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Both Linux and Windows support TCP keep-alive packets. They can be activated and configured with (system-dependent) setsockopt calls, see e.g. this article for the Linux case. When using boost::asio there appears to be support for keep-alive messages, see the current documentation. However that page only covers activating it. In several new responses to an older post it was pointed out that Boost has recently added the means to configure timeouts on operations (which obviates the need for setsockopt and #ifdef code-branches for different systems). However, a recent response still suggests calls on the native sockets.

My question is: How can I configure the time interval and timeouts of keep-alive packets using boost::asio?

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marked as duplicate by KillianDS, Final Contest, Anatoliy Nikolaev, Rostyslav Dzinko, RDC Feb 5 at 10:05

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@KillianDS The post you quote deals with the SO_RCVTIMEO and SO_SNDTIMEO options. The current questions specifically deals with other constants. If you read the referenced article you'll find that the raw options on Linux systems are TCP_KEEPIDLE and TCP_KEEPINTVL. Furthermore, the accepted answer suggests to use raw sockets which I explicitly tried to avoid. –  user8472 Feb 4 at 14:14
    
no it doesn't, it takes a native handle, that is not the same as a raw socket. And while it might talk about different options than you want, the procedure is exactly the same (you even accepted a very similar answer here, that uses the same options). –  KillianDS Feb 11 at 8:13

1 Answer 1

up vote 0 down vote accepted

You can configure both the send timeout and receive timeout using the setsockopt options. Here is some platform-dependent code to do this on both windows and linux / unix, the example sets both send and receive timeouts to the same ten second value:

// start IO service    
ioservice = new boost::asio::io_service;        

// define a tcp socket object    
tcpsocket = new boost::asio::ip::tcp::socket(*ioservice); 

// the timeout value
unsigned int timeout_milli = 10000;

// platform-specific switch
#if defined _WIN32 || defined WIN32 || defined OS_WIN64 || defined _WIN64 || defined WIN64 || defined WINNT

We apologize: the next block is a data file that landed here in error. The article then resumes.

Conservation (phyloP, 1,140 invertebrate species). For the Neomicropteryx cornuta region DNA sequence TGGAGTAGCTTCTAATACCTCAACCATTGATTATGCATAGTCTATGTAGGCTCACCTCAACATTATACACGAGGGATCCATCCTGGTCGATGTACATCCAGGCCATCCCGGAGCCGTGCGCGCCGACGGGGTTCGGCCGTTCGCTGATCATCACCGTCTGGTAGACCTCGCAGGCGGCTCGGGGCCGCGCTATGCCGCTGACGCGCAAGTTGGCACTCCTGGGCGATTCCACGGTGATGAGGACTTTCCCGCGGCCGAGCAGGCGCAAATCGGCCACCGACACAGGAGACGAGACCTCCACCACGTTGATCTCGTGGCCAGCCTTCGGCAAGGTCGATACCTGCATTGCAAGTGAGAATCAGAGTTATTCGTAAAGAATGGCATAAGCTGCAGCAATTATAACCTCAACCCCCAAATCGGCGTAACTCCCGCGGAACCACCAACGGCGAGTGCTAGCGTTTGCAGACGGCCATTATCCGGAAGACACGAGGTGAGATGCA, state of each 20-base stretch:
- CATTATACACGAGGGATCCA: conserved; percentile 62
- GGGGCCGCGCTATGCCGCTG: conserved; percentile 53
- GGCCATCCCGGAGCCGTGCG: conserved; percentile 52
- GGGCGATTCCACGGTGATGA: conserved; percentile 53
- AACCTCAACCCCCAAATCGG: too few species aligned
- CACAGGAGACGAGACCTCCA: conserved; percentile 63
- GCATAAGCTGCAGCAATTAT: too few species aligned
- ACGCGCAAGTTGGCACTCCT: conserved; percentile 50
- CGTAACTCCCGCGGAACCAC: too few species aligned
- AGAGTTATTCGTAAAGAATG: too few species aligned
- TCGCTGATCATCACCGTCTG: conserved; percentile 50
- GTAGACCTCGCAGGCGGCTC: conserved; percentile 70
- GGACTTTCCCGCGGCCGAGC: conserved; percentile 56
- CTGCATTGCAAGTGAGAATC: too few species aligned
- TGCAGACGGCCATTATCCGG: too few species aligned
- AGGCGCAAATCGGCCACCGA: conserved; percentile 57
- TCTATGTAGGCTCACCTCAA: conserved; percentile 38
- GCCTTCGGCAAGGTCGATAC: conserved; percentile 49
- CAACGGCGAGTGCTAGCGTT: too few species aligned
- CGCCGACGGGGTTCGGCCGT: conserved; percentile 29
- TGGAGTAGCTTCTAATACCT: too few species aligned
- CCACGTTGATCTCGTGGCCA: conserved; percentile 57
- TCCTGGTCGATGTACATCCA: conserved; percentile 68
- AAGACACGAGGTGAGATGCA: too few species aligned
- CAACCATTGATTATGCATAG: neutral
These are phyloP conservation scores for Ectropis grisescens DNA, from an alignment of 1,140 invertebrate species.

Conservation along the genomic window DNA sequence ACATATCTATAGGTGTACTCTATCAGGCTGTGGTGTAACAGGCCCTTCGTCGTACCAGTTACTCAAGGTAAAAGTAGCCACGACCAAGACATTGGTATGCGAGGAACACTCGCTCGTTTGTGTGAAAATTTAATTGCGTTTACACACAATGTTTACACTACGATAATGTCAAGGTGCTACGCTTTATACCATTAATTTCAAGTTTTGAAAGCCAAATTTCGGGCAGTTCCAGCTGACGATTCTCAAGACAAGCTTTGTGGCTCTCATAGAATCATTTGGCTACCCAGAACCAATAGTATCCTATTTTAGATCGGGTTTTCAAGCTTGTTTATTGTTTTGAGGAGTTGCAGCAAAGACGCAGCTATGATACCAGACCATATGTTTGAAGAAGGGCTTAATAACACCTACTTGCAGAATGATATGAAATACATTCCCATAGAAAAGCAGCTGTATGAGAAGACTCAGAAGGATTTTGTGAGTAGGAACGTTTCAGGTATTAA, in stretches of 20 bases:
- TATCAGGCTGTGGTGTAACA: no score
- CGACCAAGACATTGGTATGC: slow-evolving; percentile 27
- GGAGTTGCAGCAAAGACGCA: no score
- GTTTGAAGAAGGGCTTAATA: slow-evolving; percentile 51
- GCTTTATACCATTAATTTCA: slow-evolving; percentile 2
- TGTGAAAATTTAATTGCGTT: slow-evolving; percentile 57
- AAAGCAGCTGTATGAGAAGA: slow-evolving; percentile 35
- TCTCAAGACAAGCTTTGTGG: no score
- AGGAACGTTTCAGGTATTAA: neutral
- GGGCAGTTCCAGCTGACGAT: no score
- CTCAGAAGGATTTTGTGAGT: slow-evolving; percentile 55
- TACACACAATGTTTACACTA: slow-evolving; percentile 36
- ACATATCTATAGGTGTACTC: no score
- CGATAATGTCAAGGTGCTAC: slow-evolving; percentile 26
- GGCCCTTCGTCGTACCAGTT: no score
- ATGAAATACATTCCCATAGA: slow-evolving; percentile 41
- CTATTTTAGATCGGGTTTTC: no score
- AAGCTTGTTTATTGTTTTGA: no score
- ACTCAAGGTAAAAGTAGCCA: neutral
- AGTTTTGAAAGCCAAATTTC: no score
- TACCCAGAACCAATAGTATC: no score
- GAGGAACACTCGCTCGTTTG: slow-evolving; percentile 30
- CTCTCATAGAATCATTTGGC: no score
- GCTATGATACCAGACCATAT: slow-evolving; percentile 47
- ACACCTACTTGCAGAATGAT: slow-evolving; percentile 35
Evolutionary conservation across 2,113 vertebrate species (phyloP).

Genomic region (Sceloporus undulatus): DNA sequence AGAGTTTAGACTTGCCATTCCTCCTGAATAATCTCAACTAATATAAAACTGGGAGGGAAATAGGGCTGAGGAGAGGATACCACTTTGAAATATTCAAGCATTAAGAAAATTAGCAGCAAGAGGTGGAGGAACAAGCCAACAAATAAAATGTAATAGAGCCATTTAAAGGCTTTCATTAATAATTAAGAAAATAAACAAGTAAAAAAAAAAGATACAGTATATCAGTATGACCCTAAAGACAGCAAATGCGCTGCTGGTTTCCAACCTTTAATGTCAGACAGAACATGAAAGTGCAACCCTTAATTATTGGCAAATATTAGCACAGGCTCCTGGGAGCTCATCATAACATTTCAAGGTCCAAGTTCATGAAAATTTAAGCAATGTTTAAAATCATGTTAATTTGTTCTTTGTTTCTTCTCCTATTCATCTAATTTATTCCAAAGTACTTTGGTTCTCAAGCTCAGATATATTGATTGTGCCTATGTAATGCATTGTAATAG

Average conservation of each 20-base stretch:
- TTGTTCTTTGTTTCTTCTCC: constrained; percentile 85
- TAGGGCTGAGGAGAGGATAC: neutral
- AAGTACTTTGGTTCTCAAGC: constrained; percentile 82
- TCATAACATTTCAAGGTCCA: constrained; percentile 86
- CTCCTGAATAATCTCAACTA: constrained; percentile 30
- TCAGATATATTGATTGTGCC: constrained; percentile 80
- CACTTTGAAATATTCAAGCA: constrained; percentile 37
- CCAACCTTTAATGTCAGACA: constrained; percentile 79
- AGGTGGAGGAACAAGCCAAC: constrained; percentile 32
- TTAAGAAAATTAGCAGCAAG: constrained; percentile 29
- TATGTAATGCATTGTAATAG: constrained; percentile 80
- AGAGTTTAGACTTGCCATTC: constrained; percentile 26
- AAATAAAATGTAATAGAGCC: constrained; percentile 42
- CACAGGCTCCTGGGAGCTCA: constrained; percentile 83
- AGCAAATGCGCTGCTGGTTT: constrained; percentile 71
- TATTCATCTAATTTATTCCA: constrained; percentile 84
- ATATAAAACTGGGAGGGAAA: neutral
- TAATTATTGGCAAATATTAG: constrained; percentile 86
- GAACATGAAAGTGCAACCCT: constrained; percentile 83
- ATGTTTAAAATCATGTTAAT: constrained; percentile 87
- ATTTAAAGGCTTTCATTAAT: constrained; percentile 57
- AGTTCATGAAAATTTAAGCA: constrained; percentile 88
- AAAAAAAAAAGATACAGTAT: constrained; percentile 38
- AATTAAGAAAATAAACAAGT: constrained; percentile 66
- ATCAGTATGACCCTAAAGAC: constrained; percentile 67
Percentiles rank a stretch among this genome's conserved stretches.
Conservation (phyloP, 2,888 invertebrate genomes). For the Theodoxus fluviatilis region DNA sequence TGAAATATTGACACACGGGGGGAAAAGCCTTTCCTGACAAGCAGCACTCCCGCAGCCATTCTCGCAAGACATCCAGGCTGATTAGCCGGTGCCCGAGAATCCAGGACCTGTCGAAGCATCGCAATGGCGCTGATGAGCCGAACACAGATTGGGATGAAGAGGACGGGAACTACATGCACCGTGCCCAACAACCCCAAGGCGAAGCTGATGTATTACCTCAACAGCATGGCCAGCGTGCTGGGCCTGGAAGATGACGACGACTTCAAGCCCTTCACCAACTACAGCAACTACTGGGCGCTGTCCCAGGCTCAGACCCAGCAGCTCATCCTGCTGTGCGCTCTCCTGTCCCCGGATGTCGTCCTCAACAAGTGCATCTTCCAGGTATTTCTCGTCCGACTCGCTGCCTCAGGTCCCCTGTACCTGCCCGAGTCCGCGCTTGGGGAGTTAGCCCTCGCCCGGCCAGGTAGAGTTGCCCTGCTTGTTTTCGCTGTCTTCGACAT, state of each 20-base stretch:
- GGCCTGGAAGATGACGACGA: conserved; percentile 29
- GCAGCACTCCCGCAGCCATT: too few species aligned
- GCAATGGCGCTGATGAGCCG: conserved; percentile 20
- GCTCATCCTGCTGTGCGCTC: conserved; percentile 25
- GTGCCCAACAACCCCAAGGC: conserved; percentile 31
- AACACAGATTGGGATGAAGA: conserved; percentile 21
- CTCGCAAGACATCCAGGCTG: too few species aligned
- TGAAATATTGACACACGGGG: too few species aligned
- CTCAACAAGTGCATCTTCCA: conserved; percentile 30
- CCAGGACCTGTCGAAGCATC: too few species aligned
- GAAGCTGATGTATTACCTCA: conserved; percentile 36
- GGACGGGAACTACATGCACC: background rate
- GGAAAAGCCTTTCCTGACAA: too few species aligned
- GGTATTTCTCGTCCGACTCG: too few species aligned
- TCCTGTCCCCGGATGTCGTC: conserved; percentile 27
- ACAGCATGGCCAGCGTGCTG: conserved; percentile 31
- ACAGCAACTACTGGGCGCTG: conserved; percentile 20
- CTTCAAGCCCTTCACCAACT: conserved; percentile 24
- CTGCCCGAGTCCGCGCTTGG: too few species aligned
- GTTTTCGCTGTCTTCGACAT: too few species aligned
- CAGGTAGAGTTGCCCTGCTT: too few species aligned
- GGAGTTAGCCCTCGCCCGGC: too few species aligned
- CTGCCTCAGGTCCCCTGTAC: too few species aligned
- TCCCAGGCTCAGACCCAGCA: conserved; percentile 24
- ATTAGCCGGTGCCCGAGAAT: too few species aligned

// use windows-specific time
  int32_t timeout = timeout_milli;
  setsockopt(tcpsocket->native(), SOL_SOCKET, SO_RCVTIMEO, (const char*)&timeout, sizeof(timeout));
  setsockopt(tcpsocket->native(), SOL_SOCKET, SO_SNDTIMEO, (const char*)&timeout, sizeof(timeout));
#else
  // assume everything else is posix
  struct timeval tv;
  tv.tv_sec  = timeout_milli / 1000;
  tv.tv_usec = timeout_milli % 1000;
  setsockopt(tcpsocket->native(), SOL_SOCKET, SO_RCVTIMEO, &tv, sizeof(tv));
  setsockopt(tcpsocket->native(), SOL_SOCKET, SO_SNDTIMEO, &tv, sizeof(tv));
#endif
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So the answer is that boost::asio only allows activating it, but does not offer any way to configure it. I'll go with your solution, then. After all, it is not actually a problem to use native sockets. –  user8472 Nov 25 '13 at 11:14
1  
Indeed - I suppose the rationale is that not every implementation would allow the same configuration options, so asio chooses to leave potentially platform-specific configuration to the user. –  Riot Nov 25 '13 at 14:20
    
@Riot have you seen the answers to stackoverflow.com/questions/292997/…? I was going to use a solution like yours, but apparently it doesn't work well with asio... –  kenba Nov 25 '13 at 14:34
    
@kenba that top answer uses the same setsockopt solution here. I can confirm it works just fine with asio, i've been using this for a long time. The second answer there is nonsense, there's no need to inject anything into the asio namespace, just access the platform-dependent socket handles directly. That's all asio itself does behind the nice friendly wrapper, anyway. –  Riot Nov 25 '13 at 18:00
    
Thanks @Riot it's the second one that I was worried about! I'm glad to hear that your solution's fine, I'll use it myself now. –  kenba Nov 25 '13 at 18:13

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